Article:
Dabbawala-WAN-optimization

How is Eating Lunch in Mumbai Like Virtualizing your WAN?

Dabbawala-WAN-optimizationWhat does eating lunch in Mumbai have to do with virtualizing your WAN?

Plenty, it turns out.

Like Mumbai’s fascinating and highly efficient lunch delivery system, WAN optimization software helps your network adapt to real-world business demands, on the fly.

Instead of going home for lunch or paying for a meal in a cafe, many Mumbai office workers have a cooked meal sent from their home. A collecting dabbawala, or lunch worker, usually on bicycle, picks them up. The dabbas have some sort of distinguishing mark on them, such as a color or symbol. Like protocols in a packet-switched network, these codes define the routing and sorting.

Mumbai is a densely packed city with huge flows of traffic. Lengthy commutes to workplaces are common, with many workers traveling by train. The dabbawala takes the lunches to a designated sorting place. The grouped lunches are put in boxcars, with markings to identify their destination. The markings include the rail station and the building address where the container is to be delivered.

When a palette is full of lunches, succeeding lunches might make the next palette or the next railroad car, or even a different train. Humans use judgment to make the system work.

But a typical WAN has no human interlocutors. And now due to the popular implementation of VDI (Virtual Desktop Integration), which stores a virtual desktop on the server rather than locally, demands on the network have never been higher.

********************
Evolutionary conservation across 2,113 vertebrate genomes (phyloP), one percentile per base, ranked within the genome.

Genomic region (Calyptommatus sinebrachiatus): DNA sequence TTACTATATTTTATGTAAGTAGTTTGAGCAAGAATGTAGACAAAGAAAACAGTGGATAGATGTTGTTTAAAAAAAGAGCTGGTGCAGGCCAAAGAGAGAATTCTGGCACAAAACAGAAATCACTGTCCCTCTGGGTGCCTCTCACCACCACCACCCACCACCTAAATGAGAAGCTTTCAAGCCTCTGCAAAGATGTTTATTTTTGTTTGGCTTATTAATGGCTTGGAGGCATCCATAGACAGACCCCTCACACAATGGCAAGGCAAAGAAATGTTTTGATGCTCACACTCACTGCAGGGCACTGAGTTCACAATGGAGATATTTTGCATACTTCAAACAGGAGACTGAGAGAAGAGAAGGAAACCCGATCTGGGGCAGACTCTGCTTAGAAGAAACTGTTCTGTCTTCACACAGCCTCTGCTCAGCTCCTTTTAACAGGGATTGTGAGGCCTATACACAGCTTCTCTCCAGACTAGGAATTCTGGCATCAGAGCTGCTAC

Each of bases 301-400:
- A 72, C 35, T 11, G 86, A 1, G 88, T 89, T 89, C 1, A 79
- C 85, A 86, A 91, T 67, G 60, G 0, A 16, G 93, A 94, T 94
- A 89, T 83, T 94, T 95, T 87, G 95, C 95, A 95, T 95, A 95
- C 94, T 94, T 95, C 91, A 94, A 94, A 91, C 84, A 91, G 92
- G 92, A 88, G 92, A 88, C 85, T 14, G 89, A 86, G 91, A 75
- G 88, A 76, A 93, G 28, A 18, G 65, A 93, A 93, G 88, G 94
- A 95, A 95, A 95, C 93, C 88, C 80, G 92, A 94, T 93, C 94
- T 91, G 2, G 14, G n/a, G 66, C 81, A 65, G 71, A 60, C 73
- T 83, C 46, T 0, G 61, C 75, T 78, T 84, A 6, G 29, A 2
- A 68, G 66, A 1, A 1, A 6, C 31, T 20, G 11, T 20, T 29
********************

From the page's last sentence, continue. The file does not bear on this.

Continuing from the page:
VDI adds to system demand because instructions and data from the virtual machine (server) travel the same pathways as data routed over the WAN. So, in off-shoring applications to the cloud there’s more requirement for server cycles and I/O capacity.

In response, WAN optimization allows enterprises and cloud service providers to support more users with existing bandwidth (i.e., more lunches delivered to more people by the same dabbawala), and provides a far better user experience when operating VDI applications over the network (i.e., the lunches still arrive hot).

Existing protocols that support VDI do provide some levels of optimization, but these compression techniques are not suitable for transferring large files, including audio, video and graphics-intensive files. The size of these files, when traveling over the WAN, cause latency and packet loss that can have a significant negative impact on the user experience.

As VDI deployments increase, that consistent user experience becomes more difficult to deliver. Remote users are often connected through different types of WANs, with varying levels of bandwidth, latency, and quality. The greater the distance the users are from the data center, the harder it is to ensure reliability and performance. Supporting thousands of simultaneous sessions, data centers are presented with a scalability challenge.

WAN optimization within a virtual machine infrastructure enables IT managers to meet their consolidation goals and at the same time reap the benefits of lower application response time and network bandwidth utilization.

About the author
Emily Cohen